It used to be very easy to raise a lot of money from tech investors. All you needed to do was to say some magic words and slap them together in a business plan and you’re sure to generate lots of attention, if not cold hard investment cash. Some of these magic words still resonate with power even today. The phrase cloud computing, augmented reality, they still pack quite a bit of a punch. 3d printing also has a magical ability to make investors eyes glaze over. Sadly, one phrase is no longer on the list of magical talismanic words for venture capitalist, and angel investors. What phrase is this? Mobile apps. That’s right. This previous darling of investors is pretty much in the dog house now. What makes it so unattractive? Shear saturation. It seemed that a few years ago, even as recently as last year, there was such a frenzy over mobile app development. It seemed like every developer and his dog was rushing out to slap together a mobile app. Well, it just became too saturated and the sad reality as we have mentioned in these pages before, is that most of the apps being developed really can’t stand a chance. Why? Because there’s so many apps that were developed before. Unless you are addressing a very fundamental need in a very immediate way, chances are, your app will just fall between the cracks. This isn’t rocket science.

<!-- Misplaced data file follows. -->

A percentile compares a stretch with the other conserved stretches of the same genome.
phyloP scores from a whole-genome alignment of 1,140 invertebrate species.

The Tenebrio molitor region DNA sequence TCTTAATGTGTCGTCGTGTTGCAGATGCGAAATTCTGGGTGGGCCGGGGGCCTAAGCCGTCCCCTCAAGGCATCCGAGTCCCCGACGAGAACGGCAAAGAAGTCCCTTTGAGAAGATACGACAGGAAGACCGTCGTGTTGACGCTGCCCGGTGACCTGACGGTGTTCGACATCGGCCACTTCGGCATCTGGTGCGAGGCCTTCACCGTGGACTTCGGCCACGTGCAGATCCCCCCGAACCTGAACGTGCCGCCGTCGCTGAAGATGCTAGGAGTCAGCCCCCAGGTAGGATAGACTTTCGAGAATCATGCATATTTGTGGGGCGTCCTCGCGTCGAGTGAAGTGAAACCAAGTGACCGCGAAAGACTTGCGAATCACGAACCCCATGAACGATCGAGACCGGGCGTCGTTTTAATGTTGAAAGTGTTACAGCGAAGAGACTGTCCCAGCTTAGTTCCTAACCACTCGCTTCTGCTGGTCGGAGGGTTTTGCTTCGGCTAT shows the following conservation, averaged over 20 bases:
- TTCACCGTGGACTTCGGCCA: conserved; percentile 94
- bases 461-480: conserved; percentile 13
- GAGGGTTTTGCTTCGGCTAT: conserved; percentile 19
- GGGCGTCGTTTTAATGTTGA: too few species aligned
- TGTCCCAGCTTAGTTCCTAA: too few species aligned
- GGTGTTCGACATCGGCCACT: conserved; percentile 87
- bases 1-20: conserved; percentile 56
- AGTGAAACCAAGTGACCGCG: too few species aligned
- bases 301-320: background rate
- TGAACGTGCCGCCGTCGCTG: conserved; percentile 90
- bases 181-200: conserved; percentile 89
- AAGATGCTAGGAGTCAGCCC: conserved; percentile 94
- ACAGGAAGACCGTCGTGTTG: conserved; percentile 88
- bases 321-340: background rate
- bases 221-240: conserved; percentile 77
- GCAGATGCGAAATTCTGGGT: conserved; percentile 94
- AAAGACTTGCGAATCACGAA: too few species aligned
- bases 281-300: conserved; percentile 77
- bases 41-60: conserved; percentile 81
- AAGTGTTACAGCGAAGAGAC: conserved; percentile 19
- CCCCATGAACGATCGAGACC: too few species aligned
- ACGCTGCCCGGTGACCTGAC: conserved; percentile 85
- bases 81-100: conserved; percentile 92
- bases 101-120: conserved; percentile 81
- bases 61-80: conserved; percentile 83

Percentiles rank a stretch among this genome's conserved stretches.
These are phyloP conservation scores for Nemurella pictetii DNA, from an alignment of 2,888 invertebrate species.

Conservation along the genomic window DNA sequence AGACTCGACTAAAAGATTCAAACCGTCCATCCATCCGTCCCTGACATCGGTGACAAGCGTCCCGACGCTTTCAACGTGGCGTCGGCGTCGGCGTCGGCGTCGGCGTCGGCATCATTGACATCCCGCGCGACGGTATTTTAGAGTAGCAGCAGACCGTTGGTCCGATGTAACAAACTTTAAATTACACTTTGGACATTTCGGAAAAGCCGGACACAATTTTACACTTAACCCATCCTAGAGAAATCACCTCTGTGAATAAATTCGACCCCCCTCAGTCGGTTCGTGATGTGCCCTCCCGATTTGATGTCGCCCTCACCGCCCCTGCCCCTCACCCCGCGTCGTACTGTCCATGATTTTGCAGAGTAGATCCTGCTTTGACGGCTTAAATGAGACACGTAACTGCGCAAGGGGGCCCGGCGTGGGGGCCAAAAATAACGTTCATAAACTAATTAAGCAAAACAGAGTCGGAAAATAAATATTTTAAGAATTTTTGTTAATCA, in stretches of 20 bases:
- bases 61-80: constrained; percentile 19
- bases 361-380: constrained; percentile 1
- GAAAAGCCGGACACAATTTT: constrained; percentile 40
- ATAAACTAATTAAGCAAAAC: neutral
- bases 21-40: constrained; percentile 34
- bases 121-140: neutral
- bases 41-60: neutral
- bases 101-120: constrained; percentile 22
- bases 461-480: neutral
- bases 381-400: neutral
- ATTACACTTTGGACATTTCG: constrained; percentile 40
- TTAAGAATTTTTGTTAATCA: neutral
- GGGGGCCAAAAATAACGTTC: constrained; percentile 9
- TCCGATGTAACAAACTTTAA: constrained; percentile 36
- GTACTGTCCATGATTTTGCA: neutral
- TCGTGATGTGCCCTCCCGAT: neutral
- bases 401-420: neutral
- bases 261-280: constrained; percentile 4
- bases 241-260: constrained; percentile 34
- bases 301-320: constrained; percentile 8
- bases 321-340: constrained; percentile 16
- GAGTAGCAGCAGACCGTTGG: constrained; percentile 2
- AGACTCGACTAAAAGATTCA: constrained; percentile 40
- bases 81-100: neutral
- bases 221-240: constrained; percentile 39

If you come up with a nice game for a tablet or a smartphone, chances are, it’s not gonna go anywhere unless you already have a solid brand or your mobile up is an extension of an existing hit game. The chances of another Candy Crush or Angry Birds is quite remote considering how segmented the market has become. Another factor is that, users are getting skeptical. It used to be that end-users would just be flat out thrilled that there is an app that claims to do something that is quite neat. But now, it seems that there are apps for all kinds of human activities and to make things worst, there are two or more apps claiming to do those activities. As a result, most of the apps being released now are free. The companies releasing them are hoping to recoup their development cost when people buy the premium versions of these apps. But since these apps are so numerous and there are many different players rolling out similar apps. The chances of people actually paying more to get the premium version is quite remote. This is the background to the recent Gartner report that says that the glory days of mobile phone and tablet apps are pretty much over. According to the report, most developers producing apps will consider their products commercial flops. Does this mean that you shouldn’t produce apps anymore? Absolutely not. All it means is, you have to be realistic and also you have to fight the right battles. If you’re going to be rolling out the 100th app that tries to do something that everybody has done before, it’s probably not a good idea. However, if you have come up with something completely new or something or you solved a problem that previous apps just can’t seem to solve then you may be on to something.